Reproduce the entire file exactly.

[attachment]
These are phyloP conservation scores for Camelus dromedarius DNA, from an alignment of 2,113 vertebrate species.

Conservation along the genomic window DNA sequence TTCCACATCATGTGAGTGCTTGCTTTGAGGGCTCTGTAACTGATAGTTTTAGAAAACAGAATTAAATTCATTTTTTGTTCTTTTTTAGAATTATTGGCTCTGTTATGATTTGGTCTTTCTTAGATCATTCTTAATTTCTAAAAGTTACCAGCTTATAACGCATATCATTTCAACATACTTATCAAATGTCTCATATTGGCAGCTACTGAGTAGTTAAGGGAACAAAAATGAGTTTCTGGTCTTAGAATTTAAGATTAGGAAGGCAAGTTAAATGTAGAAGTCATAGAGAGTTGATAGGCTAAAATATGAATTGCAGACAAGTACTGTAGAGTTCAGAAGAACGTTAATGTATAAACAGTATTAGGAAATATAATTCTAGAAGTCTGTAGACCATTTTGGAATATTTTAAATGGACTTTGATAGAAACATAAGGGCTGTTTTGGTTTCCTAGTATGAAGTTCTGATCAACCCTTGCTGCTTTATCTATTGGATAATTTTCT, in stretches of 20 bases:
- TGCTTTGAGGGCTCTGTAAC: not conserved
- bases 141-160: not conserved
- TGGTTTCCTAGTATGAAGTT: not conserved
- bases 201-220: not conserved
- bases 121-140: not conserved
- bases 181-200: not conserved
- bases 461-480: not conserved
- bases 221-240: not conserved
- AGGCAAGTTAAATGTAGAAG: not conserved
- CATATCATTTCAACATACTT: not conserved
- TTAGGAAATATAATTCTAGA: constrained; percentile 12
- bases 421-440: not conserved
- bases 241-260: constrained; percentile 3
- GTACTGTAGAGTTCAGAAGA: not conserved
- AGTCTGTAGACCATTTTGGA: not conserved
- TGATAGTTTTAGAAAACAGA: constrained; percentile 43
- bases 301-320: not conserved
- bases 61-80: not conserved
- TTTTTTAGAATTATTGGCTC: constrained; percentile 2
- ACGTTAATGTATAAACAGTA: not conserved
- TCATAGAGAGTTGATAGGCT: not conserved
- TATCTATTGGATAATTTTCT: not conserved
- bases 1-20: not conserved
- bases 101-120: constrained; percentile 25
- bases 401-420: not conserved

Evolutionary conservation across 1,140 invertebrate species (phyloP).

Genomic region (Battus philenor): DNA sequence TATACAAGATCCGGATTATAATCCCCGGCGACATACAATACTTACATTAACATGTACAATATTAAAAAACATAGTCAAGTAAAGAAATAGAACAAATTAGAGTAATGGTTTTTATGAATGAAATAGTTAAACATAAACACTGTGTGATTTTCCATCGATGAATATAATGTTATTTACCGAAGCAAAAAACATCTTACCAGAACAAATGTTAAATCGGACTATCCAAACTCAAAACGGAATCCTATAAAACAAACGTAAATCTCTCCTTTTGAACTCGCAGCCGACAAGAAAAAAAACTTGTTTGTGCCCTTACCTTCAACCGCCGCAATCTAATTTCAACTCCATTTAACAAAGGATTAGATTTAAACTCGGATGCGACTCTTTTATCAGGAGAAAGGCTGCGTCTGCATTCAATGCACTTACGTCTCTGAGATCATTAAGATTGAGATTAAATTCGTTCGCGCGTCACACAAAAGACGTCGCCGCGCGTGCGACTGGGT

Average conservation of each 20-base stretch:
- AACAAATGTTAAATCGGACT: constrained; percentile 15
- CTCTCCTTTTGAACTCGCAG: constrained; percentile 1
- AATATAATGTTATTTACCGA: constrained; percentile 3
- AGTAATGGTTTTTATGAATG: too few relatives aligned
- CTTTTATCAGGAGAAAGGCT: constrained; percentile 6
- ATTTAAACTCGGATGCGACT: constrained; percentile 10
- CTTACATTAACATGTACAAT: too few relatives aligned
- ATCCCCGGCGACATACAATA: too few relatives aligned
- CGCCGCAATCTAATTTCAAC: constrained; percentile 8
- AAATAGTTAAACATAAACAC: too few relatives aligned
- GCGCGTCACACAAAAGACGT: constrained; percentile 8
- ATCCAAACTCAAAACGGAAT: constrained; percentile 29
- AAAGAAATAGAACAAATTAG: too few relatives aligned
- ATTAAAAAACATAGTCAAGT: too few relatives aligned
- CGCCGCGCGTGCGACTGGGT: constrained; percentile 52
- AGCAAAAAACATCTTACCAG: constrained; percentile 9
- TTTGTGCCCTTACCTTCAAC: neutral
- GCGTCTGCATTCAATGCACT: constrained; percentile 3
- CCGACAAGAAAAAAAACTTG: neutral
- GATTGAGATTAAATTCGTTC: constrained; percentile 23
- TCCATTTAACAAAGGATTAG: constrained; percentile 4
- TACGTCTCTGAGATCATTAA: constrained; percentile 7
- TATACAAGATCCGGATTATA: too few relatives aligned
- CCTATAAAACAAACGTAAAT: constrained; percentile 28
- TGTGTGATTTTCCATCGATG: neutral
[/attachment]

These are phyloP conservation scores for Camelus dromedarius DNA, from an alignment of 2,113 vertebrate species.

Conservation along the genomic window DNA sequence TTCCACATCATGTGAGTGCTTGCTTTGAGGGCTCTGTAACTGATAGTTTTAGAAAACAGAATTAAATTCATTTTTTGTTCTTTTTTAGAATTATTGGCTCTGTTATGATTTGGTCTTTCTTAGATCATTCTTAATTTCTAAAAGTTACCAGCTTATAACGCATATCATTTCAACATACTTATCAAATGTCTCATATTGGCAGCTACTGAGTAGTTAAGGGAACAAAAATGAGTTTCTGGTCTTAGAATTTAAGATTAGGAAGGCAAGTTAAATGTAGAAGTCATAGAGAGTTGATAGGCTAAAATATGAATTGCAGACAAGTACTGTAGAGTTCAGAAGAACGTTAATGTATAAACAGTATTAGGAAATATAATTCTAGAAGTCTGTAGACCATTTTGGAATATTTTAAATGGACTTTGATAGAAACATAAGGGCTGTTTTGGTTTCCTAGTATGAAGTTCTGATCAACCCTTGCTGCTTTATCTATTGGATAATTTTCT, in stretches of 20 bases:
- TGCTTTGAGGGCTCTGTAAC: not conserved
- bases 141-160: not conserved
- TGGTTTCCTAGTATGAAGTT: not conserved
- bases 201-220: not conserved
- bases 121-140: not conserved
- bases 181-200: not conserved
- bases 461-480: not conserved
- bases 221-240: not conserved
- AGGCAAGTTAAATGTAGAAG: not conserved
- CATATCATTTCAACATACTT: not conserved
- TTAGGAAATATAATTCTAGA: constrained; percentile 12
- bases 421-440: not conserved
- bases 241-260: constrained; percentile 3
- GTACTGTAGAGTTCAGAAGA: not conserved
- AGTCTGTAGACCATTTTGGA: not conserved
- TGATAGTTTTAGAAAACAGA: constrained; percentile 43
- bases 301-320: not conserved
- bases 61-80: not conserved
- TTTTTTAGAATTATTGGCTC: constrained; percentile 2
- ACGTTAATGTATAAACAGTA: not conserved
- TCATAGAGAGTTGATAGGCT: not conserved
- TATCTATTGGATAATTTTCT: not conserved
- bases 1-20: not conserved
- bases 101-120: constrained; percentile 25
- bases 401-420: not conserved

Evolutionary conservation across 1,140 invertebrate species (phyloP).

Genomic region (Battus philenor): DNA sequence TATACAAGATCCGGATTATAATCCCCGGCGACATACAATACTTACATTAACATGTACAATATTAAAAAACATAGTCAAGTAAAGAAATAGAACAAATTAGAGTAATGGTTTTTATGAATGAAATAGTTAAACATAAACACTGTGTGATTTTCCATCGATGAATATAATGTTATTTACCGAAGCAAAAAACATCTTACCAGAACAAATGTTAAATCGGACTATCCAAACTCAAAACGGAATCCTATAAAACAAACGTAAATCTCTCCTTTTGAACTCGCAGCCGACAAGAAAAAAAACTTGTTTGTGCCCTTACCTTCAACCGCCGCAATCTAATTTCAACTCCATTTAACAAAGGATTAGATTTAAACTCGGATGCGACTCTTTTATCAGGAGAAAGGCTGCGTCTGCATTCAATGCACTTACGTCTCTGAGATCATTAAGATTGAGATTAAATTCGTTCGCGCGTCACACAAAAGACGTCGCCGCGCGTGCGACTGGGT

Average conservation of each 20-base stretch:
- AACAAATGTTAAATCGGACT: constrained; percentile 15
- CTCTCCTTTTGAACTCGCAG: constrained; percentile 1
- AATATAATGTTATTTACCGA: constrained; percentile 3
- AGTAATGGTTTTTATGAATG: too few relatives aligned
- CTTTTATCAGGAGAAAGGCT: constrained; percentile 6
- ATTTAAACTCGGATGCGACT: constrained; percentile 10
- CTTACATTAACATGTACAAT: too few relatives aligned
- ATCCCCGGCGACATACAATA: too few relatives aligned
- CGCCGCAATCTAATTTCAAC: constrained; percentile 8
- AAATAGTTAAACATAAACAC: too few relatives aligned
- GCGCGTCACACAAAAGACGT: constrained; percentile 8
- ATCCAAACTCAAAACGGAAT: constrained; percentile 29
- AAAGAAATAGAACAAATTAG: too few relatives aligned
- ATTAAAAAACATAGTCAAGT: too few relatives aligned
- CGCCGCGCGTGCGACTGGGT: constrained; percentile 52
- AGCAAAAAACATCTTACCAG: constrained; percentile 9
- TTTGTGCCCTTACCTTCAAC: neutral
- GCGTCTGCATTCAATGCACT: constrained; percentile 3
- CCGACAAGAAAAAAAACTTG: neutral
- GATTGAGATTAAATTCGTTC: constrained; percentile 23
- TCCATTTAACAAAGGATTAG: constrained; percentile 4
- TACGTCTCTGAGATCATTAA: constrained; percentile 7
- TATACAAGATCCGGATTATA: too few relatives aligned
- CCTATAAAACAAACGTAAAT: constrained; percentile 28
- TGTGTGATTTTCCATCGATG: neutral